What’s up docs?
Why are “cardiologists and nutritionists” ignoring the documented facts about Purina, Hill’s and Mars?
We don’t know why, we can only make assumptions. And none of those assumptions are good.
A word to the “cardiologists and nutritionists” giving uninformed advice to pet owners: if you want us to take you seriously, learn ALL of the facts about the pet foods you recommend.
FDA provided evidence proves that a pet food is NOT guaranteed to “protect” our dogs and cats by having a nutritionist on staff, by owning their own manufacturing facility, and blindly believing the company performs “a huge amount of quality testing.”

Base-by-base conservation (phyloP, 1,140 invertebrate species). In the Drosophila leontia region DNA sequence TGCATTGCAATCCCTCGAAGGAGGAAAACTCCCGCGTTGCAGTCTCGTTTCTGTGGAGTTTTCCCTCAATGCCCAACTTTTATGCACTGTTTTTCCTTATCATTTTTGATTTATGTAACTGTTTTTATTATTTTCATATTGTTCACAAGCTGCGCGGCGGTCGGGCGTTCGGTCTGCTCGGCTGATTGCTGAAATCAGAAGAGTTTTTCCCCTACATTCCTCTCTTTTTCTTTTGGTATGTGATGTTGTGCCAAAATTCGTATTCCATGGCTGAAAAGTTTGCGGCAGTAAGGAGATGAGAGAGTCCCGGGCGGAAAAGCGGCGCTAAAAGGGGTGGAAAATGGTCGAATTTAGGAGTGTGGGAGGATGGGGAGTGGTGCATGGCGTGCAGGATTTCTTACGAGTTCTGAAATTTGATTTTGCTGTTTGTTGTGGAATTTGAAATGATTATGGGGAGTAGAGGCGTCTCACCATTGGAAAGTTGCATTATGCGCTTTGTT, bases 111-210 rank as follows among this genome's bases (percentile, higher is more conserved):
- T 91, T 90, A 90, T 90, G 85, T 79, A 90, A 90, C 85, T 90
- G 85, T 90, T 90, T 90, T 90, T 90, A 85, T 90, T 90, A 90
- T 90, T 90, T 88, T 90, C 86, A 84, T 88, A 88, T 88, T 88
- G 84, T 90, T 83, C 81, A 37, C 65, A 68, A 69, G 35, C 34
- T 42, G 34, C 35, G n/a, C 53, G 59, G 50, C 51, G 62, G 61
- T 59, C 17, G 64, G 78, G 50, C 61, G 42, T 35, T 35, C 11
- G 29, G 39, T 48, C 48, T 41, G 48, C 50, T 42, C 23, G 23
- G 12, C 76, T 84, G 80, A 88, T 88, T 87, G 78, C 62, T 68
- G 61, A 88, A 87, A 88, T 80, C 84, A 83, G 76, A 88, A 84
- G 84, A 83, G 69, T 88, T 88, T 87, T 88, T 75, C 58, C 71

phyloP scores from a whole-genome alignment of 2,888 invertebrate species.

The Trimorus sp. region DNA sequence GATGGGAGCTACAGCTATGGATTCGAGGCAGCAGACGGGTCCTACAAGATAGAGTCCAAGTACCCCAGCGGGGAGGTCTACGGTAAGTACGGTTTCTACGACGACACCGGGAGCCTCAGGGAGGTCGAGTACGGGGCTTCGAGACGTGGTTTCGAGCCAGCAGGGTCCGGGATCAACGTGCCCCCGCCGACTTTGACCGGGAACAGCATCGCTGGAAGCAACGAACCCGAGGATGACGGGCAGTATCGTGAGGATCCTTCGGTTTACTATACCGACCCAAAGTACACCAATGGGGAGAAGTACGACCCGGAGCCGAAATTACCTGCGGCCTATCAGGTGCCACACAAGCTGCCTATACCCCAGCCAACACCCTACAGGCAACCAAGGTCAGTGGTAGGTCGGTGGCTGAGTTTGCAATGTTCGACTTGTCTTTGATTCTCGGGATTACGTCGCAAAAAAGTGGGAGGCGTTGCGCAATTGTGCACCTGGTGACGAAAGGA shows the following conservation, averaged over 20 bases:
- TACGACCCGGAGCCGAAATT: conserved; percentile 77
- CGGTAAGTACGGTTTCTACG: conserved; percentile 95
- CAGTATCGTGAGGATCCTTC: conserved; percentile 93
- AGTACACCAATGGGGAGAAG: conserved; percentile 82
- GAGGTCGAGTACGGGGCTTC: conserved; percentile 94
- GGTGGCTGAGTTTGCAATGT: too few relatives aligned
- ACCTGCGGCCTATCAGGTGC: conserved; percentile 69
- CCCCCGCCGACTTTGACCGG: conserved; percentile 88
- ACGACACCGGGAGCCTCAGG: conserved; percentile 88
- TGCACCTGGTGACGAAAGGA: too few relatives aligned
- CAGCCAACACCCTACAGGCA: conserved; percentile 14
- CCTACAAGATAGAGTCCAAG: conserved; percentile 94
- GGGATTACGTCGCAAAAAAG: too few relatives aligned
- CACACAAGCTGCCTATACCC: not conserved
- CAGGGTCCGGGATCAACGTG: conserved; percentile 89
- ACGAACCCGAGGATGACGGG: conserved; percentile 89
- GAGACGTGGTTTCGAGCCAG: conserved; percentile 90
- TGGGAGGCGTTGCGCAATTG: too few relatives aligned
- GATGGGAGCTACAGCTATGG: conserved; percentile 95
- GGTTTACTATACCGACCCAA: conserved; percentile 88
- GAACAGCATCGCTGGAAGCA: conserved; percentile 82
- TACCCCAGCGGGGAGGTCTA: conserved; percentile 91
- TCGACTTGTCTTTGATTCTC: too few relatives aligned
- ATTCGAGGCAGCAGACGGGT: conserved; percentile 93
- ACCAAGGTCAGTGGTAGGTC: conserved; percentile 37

Cardiologists and Nutritionists, what you are currently doing to desperate pet owners is WRONG. Have you forgotten your oath?
And by the way, Purina sells grain free dog foods with the exact same exotic protein ingredients as well as multiple pea ingredients “cardiologists and nutritionists” warn against in other brands. Hill’s sells grain free dog food with multiple pea ingredients. And Mars is selling grain free pet foods with multiple pea ingredients too.
The “cardiologists and nutritionists” should be ashamed.
Wishing you and your pet(s) the best,